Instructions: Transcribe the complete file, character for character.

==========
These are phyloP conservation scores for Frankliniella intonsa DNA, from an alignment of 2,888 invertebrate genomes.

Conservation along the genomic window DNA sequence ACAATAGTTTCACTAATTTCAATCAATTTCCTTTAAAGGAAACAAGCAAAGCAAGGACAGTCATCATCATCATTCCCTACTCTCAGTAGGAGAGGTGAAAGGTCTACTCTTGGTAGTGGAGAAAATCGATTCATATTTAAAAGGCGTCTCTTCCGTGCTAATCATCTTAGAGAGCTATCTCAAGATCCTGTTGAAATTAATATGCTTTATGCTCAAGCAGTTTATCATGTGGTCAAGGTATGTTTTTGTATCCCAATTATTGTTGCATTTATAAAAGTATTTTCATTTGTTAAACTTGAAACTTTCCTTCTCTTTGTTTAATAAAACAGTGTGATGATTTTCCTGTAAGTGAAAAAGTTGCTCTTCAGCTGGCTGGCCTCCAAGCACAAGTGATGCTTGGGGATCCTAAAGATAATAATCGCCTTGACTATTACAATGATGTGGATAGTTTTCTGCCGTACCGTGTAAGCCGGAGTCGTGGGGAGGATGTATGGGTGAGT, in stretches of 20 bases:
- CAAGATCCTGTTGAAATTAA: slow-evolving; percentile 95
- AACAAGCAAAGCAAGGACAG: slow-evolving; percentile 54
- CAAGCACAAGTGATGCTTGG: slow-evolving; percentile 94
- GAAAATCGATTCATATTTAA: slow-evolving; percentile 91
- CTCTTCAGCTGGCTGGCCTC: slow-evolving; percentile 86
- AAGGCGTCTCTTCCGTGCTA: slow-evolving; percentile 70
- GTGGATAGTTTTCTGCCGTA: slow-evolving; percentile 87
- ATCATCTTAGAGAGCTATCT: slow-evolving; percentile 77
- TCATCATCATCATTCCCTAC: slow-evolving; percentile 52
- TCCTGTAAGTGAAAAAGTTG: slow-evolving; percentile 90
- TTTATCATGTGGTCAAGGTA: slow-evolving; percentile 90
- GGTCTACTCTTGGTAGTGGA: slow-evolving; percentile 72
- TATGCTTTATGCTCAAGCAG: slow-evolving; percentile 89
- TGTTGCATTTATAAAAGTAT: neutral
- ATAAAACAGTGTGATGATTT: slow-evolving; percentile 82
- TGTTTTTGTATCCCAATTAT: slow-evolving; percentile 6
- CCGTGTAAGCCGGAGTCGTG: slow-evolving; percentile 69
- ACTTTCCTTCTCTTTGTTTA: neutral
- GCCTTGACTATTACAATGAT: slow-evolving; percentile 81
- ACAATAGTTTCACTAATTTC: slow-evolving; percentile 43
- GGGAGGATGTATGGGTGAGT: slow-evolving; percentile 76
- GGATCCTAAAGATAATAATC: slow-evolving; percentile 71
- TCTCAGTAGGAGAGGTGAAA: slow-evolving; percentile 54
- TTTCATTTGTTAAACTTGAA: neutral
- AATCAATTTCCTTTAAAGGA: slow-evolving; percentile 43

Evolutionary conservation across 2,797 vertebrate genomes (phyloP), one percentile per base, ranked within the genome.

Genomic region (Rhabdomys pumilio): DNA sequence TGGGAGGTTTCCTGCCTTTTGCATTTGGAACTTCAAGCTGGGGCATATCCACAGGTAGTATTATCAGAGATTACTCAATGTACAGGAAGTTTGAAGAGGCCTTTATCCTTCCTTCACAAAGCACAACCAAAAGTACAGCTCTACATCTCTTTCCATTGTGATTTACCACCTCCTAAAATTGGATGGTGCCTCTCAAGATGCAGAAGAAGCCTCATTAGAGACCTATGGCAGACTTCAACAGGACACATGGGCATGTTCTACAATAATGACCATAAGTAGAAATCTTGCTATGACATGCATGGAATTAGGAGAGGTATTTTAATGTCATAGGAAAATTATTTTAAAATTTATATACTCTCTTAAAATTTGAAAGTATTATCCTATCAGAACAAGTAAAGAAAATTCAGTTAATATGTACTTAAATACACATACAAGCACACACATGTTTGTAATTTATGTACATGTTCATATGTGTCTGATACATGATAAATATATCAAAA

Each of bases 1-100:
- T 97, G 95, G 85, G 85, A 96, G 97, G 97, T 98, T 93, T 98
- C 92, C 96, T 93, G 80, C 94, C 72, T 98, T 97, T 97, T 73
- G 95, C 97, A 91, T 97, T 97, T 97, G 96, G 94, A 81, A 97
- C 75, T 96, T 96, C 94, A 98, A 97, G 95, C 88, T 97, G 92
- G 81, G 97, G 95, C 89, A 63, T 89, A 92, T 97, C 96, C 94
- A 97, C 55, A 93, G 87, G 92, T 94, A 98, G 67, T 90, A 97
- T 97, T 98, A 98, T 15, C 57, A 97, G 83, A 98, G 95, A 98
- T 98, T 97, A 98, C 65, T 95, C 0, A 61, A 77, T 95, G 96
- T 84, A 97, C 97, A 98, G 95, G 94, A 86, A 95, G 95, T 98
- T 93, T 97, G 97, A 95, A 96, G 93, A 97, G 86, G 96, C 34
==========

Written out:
These are phyloP conservation scores for Frankliniella intonsa DNA, from an alignment of 2,888 invertebrate genomes.

Conservation along the genomic window DNA sequence ACAATAGTTTCACTAATTTCAATCAATTTCCTTTAAAGGAAACAAGCAAAGCAAGGACAGTCATCATCATCATTCCCTACTCTCAGTAGGAGAGGTGAAAGGTCTACTCTTGGTAGTGGAGAAAATCGATTCATATTTAAAAGGCGTCTCTTCCGTGCTAATCATCTTAGAGAGCTATCTCAAGATCCTGTTGAAATTAATATGCTTTATGCTCAAGCAGTTTATCATGTGGTCAAGGTATGTTTTTGTATCCCAATTATTGTTGCATTTATAAAAGTATTTTCATTTGTTAAACTTGAAACTTTCCTTCTCTTTGTTTAATAAAACAGTGTGATGATTTTCCTGTAAGTGAAAAAGTTGCTCTTCAGCTGGCTGGCCTCCAAGCACAAGTGATGCTTGGGGATCCTAAAGATAATAATCGCCTTGACTATTACAATGATGTGGATAGTTTTCTGCCGTACCGTGTAAGCCGGAGTCGTGGGGAGGATGTATGGGTGAGT, in stretches of 20 bases:
- CAAGATCCTGTTGAAATTAA: slow-evolving; percentile 95
- AACAAGCAAAGCAAGGACAG: slow-evolving; percentile 54
- CAAGCACAAGTGATGCTTGG: slow-evolving; percentile 94
- GAAAATCGATTCATATTTAA: slow-evolving; percentile 91
- CTCTTCAGCTGGCTGGCCTC: slow-evolving; percentile 86
- AAGGCGTCTCTTCCGTGCTA: slow-evolving; percentile 70
- GTGGATAGTTTTCTGCCGTA: slow-evolving; percentile 87
- ATCATCTTAGAGAGCTATCT: slow-evolving; percentile 77
- TCATCATCATCATTCCCTAC: slow-evolving; percentile 52
- TCCTGTAAGTGAAAAAGTTG: slow-evolving; percentile 90
- TTTATCATGTGGTCAAGGTA: slow-evolving; percentile 90
- GGTCTACTCTTGGTAGTGGA: slow-evolving; percentile 72
- TATGCTTTATGCTCAAGCAG: slow-evolving; percentile 89
- TGTTGCATTTATAAAAGTAT: neutral
- ATAAAACAGTGTGATGATTT: slow-evolving; percentile 82
- TGTTTTTGTATCCCAATTAT: slow-evolving; percentile 6
- CCGTGTAAGCCGGAGTCGTG: slow-evolving; percentile 69
- ACTTTCCTTCTCTTTGTTTA: neutral
- GCCTTGACTATTACAATGAT: slow-evolving; percentile 81
- ACAATAGTTTCACTAATTTC: slow-evolving; percentile 43
- GGGAGGATGTATGGGTGAGT: slow-evolving; percentile 76
- GGATCCTAAAGATAATAATC: slow-evolving; percentile 71
- TCTCAGTAGGAGAGGTGAAA: slow-evolving; percentile 54
- TTTCATTTGTTAAACTTGAA: neutral
- AATCAATTTCCTTTAAAGGA: slow-evolving; percentile 43

Evolutionary conservation across 2,797 vertebrate genomes (phyloP), one percentile per base, ranked within the genome.

Genomic region (Rhabdomys pumilio): DNA sequence TGGGAGGTTTCCTGCCTTTTGCATTTGGAACTTCAAGCTGGGGCATATCCACAGGTAGTATTATCAGAGATTACTCAATGTACAGGAAGTTTGAAGAGGCCTTTATCCTTCCTTCACAAAGCACAACCAAAAGTACAGCTCTACATCTCTTTCCATTGTGATTTACCACCTCCTAAAATTGGATGGTGCCTCTCAAGATGCAGAAGAAGCCTCATTAGAGACCTATGGCAGACTTCAACAGGACACATGGGCATGTTCTACAATAATGACCATAAGTAGAAATCTTGCTATGACATGCATGGAATTAGGAGAGGTATTTTAATGTCATAGGAAAATTATTTTAAAATTTATATACTCTCTTAAAATTTGAAAGTATTATCCTATCAGAACAAGTAAAGAAAATTCAGTTAATATGTACTTAAATACACATACAAGCACACACATGTTTGTAATTTATGTACATGTTCATATGTGTCTGATACATGATAAATATATCAAAA

Each of bases 1-100:
- T 97, G 95, G 85, G 85, A 96, G 97, G 97, T 98, T 93, T 98
- C 92, C 96, T 93, G 80, C 94, C 72, T 98, T 97, T 97, T 73
- G 95, C 97, A 91, T 97, T 97, T 97, G 96, G 94, A 81, A 97
- C 75, T 96, T 96, C 94, A 98, A 97, G 95, C 88, T 97, G 92
- G 81, G 97, G 95, C 89, A 63, T 89, A 92, T 97, C 96, C 94
- A 97, C 55, A 93, G 87, G 92, T 94, A 98, G 67, T 90, A 97
- T 97, T 98, A 98, T 15, C 57, A 97, G 83, A 98, G 95, A 98
- T 98, T 97, A 98, C 65, T 95, C 0, A 61, A 77, T 95, G 96
- T 84, A 97, C 97, A 98, G 95, G 94, A 86, A 95, G 95, T 98
- T 93, T 97, G 97, A 95, A 96, G 93, A 97, G 86, G 96, C 34